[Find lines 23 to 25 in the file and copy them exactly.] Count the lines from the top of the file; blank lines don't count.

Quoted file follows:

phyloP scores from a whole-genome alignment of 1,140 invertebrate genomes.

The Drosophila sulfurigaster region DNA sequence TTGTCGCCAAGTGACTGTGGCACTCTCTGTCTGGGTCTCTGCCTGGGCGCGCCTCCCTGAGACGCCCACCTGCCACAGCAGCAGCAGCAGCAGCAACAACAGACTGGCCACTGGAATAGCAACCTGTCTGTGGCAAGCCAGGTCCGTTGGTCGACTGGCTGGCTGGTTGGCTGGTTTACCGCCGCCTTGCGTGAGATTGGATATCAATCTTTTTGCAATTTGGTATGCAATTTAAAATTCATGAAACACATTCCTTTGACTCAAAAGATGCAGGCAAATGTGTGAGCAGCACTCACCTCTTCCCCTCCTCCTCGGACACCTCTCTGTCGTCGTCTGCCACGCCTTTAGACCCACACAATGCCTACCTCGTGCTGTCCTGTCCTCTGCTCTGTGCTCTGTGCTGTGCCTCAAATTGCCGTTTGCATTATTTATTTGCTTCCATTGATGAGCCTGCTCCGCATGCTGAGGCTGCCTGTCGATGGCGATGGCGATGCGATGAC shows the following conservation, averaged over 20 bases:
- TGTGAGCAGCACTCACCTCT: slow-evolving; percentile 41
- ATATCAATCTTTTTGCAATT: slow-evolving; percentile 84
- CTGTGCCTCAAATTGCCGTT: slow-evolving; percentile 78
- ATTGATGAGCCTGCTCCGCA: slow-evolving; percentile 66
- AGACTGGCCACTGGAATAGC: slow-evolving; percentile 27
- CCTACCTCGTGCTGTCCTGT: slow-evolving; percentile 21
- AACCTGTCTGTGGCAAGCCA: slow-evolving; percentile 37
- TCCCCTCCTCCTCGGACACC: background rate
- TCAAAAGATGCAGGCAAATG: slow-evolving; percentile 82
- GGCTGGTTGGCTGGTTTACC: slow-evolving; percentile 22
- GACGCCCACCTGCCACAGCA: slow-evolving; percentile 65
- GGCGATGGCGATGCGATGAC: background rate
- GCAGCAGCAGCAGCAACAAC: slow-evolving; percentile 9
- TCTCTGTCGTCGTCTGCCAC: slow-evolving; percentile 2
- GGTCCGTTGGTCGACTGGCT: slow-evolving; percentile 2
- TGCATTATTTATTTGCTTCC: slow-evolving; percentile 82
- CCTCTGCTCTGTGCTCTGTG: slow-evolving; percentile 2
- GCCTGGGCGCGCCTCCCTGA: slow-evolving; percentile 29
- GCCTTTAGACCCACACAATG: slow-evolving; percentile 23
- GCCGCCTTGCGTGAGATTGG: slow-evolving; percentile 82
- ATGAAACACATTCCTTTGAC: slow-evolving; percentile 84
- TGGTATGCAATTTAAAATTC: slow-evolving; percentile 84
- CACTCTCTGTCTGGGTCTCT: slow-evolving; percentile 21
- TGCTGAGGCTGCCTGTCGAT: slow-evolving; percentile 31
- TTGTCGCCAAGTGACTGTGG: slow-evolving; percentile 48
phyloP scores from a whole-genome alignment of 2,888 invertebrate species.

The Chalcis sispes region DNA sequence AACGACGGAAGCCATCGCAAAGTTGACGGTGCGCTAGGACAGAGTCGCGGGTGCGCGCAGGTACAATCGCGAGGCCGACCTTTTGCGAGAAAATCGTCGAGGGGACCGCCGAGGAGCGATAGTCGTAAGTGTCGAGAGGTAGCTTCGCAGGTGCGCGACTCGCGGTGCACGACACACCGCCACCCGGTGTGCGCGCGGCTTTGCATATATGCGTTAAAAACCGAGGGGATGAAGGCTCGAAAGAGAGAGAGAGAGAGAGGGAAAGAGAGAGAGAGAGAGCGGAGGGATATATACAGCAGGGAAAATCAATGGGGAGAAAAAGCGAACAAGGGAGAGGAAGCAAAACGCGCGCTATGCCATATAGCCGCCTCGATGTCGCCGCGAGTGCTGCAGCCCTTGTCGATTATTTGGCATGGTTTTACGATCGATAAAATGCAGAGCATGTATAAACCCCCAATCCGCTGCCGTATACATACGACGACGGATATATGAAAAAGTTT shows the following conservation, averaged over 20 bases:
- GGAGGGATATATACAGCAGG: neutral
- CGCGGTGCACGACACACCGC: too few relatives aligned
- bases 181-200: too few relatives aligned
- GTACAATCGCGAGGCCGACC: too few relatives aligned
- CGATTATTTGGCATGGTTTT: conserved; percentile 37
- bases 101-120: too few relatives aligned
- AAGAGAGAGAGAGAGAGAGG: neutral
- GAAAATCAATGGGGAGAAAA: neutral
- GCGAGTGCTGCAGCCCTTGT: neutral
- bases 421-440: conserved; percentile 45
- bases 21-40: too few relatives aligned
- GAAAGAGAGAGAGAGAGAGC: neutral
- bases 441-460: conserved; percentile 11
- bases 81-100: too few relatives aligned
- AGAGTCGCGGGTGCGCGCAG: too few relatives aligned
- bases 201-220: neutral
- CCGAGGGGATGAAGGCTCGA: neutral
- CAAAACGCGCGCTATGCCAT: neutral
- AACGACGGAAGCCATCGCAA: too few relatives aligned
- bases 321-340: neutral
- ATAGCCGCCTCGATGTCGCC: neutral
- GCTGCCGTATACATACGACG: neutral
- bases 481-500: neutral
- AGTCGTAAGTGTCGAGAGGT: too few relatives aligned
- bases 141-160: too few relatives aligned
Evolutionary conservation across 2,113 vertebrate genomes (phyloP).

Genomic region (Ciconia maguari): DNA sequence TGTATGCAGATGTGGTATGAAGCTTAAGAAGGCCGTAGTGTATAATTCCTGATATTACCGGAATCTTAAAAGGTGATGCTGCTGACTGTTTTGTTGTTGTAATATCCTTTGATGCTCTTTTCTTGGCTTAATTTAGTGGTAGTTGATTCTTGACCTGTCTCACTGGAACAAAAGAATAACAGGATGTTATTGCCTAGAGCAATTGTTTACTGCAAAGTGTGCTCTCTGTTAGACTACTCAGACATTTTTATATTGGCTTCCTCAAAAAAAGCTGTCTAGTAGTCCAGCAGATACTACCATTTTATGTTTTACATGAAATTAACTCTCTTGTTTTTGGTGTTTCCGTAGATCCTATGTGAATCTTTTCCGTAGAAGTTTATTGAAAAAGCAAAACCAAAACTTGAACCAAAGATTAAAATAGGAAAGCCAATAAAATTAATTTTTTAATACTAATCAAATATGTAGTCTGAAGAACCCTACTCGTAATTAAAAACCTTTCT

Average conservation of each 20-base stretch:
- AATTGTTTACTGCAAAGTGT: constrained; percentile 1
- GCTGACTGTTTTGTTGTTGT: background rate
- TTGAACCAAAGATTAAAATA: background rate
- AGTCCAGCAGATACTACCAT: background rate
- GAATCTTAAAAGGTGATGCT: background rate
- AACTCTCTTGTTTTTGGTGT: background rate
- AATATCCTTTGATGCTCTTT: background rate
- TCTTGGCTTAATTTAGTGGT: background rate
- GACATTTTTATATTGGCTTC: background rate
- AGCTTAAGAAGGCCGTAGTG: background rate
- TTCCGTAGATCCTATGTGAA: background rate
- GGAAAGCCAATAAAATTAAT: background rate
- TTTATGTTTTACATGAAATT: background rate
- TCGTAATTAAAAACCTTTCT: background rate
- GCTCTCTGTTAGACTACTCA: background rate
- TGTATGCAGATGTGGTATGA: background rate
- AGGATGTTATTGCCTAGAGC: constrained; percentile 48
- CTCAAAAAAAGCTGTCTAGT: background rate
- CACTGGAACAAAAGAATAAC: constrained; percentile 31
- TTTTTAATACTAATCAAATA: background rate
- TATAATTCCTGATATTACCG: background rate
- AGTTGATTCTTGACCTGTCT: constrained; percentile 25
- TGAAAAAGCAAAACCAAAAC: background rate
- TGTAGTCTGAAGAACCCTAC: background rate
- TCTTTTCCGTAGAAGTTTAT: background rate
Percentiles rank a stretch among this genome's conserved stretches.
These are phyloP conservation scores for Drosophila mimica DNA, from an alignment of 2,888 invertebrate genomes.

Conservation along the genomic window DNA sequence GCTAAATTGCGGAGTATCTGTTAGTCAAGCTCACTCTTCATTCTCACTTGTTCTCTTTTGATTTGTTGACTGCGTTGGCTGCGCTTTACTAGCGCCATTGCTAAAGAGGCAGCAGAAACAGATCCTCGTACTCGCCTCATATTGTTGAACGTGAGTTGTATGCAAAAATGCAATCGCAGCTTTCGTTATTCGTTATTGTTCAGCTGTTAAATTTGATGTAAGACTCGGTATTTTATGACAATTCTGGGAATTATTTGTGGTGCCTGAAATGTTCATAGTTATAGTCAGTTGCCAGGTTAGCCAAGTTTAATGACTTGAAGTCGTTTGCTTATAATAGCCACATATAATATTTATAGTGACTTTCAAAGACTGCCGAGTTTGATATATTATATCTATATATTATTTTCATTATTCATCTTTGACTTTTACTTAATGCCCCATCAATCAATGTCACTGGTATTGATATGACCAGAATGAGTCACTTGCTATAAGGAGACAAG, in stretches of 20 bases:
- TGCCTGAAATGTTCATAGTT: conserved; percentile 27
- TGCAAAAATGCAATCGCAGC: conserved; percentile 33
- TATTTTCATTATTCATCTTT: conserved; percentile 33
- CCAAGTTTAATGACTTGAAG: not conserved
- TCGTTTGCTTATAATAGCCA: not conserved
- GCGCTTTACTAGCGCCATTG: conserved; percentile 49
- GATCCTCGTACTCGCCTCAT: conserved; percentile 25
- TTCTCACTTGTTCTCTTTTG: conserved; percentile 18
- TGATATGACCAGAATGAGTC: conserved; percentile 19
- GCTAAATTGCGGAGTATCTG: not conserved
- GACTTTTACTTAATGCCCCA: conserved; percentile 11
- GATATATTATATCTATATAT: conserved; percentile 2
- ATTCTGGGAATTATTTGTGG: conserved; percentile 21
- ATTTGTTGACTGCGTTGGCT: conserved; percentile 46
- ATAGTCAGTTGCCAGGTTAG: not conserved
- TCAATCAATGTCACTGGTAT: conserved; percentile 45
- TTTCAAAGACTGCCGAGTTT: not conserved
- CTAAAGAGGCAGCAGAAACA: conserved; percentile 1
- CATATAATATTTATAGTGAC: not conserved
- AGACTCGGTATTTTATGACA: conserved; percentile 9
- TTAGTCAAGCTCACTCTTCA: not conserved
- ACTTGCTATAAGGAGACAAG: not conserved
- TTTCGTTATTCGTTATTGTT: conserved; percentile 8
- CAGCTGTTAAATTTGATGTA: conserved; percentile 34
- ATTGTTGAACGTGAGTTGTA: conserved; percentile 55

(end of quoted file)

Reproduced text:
- ATGAAACACATTCCTTTGAC: slow-evolving; percentile 84
- TGGTATGCAATTTAAAATTC: slow-evolving; percentile 84
- CACTCTCTGTCTGGGTCTCT: slow-evolving; percentile 21